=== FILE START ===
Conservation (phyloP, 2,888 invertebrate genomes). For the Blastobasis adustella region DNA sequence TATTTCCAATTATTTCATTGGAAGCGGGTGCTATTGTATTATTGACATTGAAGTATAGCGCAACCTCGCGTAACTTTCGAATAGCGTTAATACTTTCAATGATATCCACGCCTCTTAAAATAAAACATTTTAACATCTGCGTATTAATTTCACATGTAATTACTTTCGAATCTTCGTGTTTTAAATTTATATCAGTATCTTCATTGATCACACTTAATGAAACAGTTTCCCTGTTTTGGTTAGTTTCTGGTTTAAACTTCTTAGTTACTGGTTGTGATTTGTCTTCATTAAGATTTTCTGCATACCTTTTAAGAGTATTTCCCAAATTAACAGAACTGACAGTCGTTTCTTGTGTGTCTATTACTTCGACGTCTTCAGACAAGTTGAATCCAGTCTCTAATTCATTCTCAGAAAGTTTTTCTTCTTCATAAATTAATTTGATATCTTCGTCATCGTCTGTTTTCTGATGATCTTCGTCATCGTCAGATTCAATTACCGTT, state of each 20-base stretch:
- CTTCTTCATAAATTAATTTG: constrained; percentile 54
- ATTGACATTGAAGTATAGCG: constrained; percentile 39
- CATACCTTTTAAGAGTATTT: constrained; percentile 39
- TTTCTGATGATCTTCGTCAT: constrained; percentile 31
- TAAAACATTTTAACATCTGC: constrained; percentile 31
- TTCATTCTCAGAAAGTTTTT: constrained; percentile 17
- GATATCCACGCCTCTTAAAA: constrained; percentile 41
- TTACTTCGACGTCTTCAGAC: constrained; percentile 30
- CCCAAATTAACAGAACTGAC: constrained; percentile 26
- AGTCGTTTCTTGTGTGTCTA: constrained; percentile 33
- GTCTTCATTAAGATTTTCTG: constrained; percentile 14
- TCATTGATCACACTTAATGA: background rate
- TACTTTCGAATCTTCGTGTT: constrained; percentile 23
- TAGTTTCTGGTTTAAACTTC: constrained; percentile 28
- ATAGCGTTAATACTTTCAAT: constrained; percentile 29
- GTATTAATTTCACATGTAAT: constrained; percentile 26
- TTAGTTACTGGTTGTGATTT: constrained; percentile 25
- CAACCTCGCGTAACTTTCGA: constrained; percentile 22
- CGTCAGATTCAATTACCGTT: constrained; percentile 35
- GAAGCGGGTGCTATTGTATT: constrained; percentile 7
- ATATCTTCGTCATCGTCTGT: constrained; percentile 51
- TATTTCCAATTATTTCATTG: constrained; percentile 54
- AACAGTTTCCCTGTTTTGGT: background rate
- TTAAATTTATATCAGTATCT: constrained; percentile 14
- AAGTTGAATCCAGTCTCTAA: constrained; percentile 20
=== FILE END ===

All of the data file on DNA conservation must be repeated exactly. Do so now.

Conservation (phyloP, 2,888 invertebrate genomes). For the Blastobasis adustella region DNA sequence TATTTCCAATTATTTCATTGGAAGCGGGTGCTATTGTATTATTGACATTGAAGTATAGCGCAACCTCGCGTAACTTTCGAATAGCGTTAATACTTTCAATGATATCCACGCCTCTTAAAATAAAACATTTTAACATCTGCGTATTAATTTCACATGTAATTACTTTCGAATCTTCGTGTTTTAAATTTATATCAGTATCTTCATTGATCACACTTAATGAAACAGTTTCCCTGTTTTGGTTAGTTTCTGGTTTAAACTTCTTAGTTACTGGTTGTGATTTGTCTTCATTAAGATTTTCTGCATACCTTTTAAGAGTATTTCCCAAATTAACAGAACTGACAGTCGTTTCTTGTGTGTCTATTACTTCGACGTCTTCAGACAAGTTGAATCCAGTCTCTAATTCATTCTCAGAAAGTTTTTCTTCTTCATAAATTAATTTGATATCTTCGTCATCGTCTGTTTTCTGATGATCTTCGTCATCGTCAGATTCAATTACCGTT, state of each 20-base stretch:
- CTTCTTCATAAATTAATTTG: constrained; percentile 54
- ATTGACATTGAAGTATAGCG: constrained; percentile 39
- CATACCTTTTAAGAGTATTT: constrained; percentile 39
- TTTCTGATGATCTTCGTCAT: constrained; percentile 31
- TAAAACATTTTAACATCTGC: constrained; percentile 31
- TTCATTCTCAGAAAGTTTTT: constrained; percentile 17
- GATATCCACGCCTCTTAAAA: constrained; percentile 41
- TTACTTCGACGTCTTCAGAC: constrained; percentile 30
- CCCAAATTAACAGAACTGAC: constrained; percentile 26
- AGTCGTTTCTTGTGTGTCTA: constrained; percentile 33
- GTCTTCATTAAGATTTTCTG: constrained; percentile 14
- TCATTGATCACACTTAATGA: background rate
- TACTTTCGAATCTTCGTGTT: constrained; percentile 23
- TAGTTTCTGGTTTAAACTTC: constrained; percentile 28
- ATAGCGTTAATACTTTCAAT: constrained; percentile 29
- GTATTAATTTCACATGTAAT: constrained; percentile 26
- TTAGTTACTGGTTGTGATTT: constrained; percentile 25
- CAACCTCGCGTAACTTTCGA: constrained; percentile 22
- CGTCAGATTCAATTACCGTT: constrained; percentile 35
- GAAGCGGGTGCTATTGTATT: constrained; percentile 7
- ATATCTTCGTCATCGTCTGT: constrained; percentile 51
- TATTTCCAATTATTTCATTG: constrained; percentile 54
- AACAGTTTCCCTGTTTTGGT: background rate
- TTAAATTTATATCAGTATCT: constrained; percentile 14
- AAGTTGAATCCAGTCTCTAA: constrained; percentile 20